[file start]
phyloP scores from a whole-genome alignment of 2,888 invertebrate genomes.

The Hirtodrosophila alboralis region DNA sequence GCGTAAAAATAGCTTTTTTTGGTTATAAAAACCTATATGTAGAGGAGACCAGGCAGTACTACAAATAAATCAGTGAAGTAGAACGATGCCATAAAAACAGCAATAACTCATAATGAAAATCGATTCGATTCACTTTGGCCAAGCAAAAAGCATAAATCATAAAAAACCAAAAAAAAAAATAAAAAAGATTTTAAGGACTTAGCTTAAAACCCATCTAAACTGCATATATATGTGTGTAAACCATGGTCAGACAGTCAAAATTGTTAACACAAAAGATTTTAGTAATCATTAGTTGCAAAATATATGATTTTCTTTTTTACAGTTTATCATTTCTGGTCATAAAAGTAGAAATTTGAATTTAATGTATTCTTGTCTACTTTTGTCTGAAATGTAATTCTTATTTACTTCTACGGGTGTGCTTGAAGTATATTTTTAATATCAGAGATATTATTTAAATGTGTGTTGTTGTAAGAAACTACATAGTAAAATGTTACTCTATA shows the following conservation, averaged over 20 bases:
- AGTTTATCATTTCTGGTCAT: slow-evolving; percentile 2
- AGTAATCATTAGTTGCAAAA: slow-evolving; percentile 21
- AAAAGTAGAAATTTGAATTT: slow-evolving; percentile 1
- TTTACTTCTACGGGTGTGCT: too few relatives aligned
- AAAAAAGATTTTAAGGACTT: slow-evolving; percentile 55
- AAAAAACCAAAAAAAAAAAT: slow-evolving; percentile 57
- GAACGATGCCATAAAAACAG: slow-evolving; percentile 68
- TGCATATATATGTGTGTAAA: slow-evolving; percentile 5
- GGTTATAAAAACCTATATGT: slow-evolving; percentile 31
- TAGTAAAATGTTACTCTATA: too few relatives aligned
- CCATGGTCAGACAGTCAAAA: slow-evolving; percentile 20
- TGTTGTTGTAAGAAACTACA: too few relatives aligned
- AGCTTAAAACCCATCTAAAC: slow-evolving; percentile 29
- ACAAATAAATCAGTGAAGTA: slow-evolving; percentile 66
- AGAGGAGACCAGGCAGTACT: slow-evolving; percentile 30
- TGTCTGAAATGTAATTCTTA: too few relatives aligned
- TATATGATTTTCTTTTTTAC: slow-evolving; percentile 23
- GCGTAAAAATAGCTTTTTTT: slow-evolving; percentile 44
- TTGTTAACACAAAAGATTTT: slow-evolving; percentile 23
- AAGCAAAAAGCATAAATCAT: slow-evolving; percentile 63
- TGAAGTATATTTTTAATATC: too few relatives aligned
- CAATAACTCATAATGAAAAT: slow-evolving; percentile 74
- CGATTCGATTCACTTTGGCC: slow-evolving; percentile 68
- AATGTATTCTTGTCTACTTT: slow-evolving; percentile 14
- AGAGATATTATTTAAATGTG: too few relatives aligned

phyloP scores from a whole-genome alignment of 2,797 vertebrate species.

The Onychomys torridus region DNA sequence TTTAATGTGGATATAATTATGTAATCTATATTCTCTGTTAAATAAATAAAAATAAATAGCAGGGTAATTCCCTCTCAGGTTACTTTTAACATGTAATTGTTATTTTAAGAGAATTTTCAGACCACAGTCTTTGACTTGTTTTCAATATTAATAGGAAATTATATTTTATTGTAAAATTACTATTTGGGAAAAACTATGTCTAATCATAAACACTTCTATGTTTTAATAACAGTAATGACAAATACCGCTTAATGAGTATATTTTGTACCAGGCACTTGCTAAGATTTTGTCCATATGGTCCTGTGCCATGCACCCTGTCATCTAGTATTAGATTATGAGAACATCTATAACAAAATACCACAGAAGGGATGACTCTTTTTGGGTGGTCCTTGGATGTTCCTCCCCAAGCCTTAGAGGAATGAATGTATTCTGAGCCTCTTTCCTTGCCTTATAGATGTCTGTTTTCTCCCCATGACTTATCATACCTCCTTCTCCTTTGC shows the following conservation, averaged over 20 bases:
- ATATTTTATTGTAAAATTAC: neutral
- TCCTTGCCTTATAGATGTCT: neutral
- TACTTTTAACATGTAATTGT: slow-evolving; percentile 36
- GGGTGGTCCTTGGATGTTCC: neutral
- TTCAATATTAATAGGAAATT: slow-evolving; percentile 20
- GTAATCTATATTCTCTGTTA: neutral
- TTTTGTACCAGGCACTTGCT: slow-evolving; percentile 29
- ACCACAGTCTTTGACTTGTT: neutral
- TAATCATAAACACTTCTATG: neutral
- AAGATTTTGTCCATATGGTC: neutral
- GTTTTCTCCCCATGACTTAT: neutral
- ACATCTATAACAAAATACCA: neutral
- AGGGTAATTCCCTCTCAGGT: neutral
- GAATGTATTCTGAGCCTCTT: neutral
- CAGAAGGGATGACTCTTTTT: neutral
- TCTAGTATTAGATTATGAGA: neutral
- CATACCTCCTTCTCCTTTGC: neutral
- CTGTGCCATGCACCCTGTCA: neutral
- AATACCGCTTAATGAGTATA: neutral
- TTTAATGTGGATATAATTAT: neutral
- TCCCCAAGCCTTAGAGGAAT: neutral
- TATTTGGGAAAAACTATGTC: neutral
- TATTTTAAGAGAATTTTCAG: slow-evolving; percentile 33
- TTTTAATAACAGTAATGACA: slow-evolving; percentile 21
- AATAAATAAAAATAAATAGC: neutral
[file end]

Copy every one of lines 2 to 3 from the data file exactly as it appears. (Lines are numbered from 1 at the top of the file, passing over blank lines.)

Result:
The Hirtodrosophila alboralis region DNA sequence GCGTAAAAATAGCTTTTTTTGGTTATAAAAACCTATATGTAGAGGAGACCAGGCAGTACTACAAATAAATCAGTGAAGTAGAACGATGCCATAAAAACAGCAATAACTCATAATGAAAATCGATTCGATTCACTTTGGCCAAGCAAAAAGCATAAATCATAAAAAACCAAAAAAAAAAATAAAAAAGATTTTAAGGACTTAGCTTAAAACCCATCTAAACTGCATATATATGTGTGTAAACCATGGTCAGACAGTCAAAATTGTTAACACAAAAGATTTTAGTAATCATTAGTTGCAAAATATATGATTTTCTTTTTTACAGTTTATCATTTCTGGTCATAAAAGTAGAAATTTGAATTTAATGTATTCTTGTCTACTTTTGTCTGAAATGTAATTCTTATTTACTTCTACGGGTGTGCTTGAAGTATATTTTTAATATCAGAGATATTATTTAAATGTGTGTTGTTGTAAGAAACTACATAGTAAAATGTTACTCTATA shows the following conservation, averaged over 20 bases:
- AGTTTATCATTTCTGGTCAT: slow-evolving; percentile 2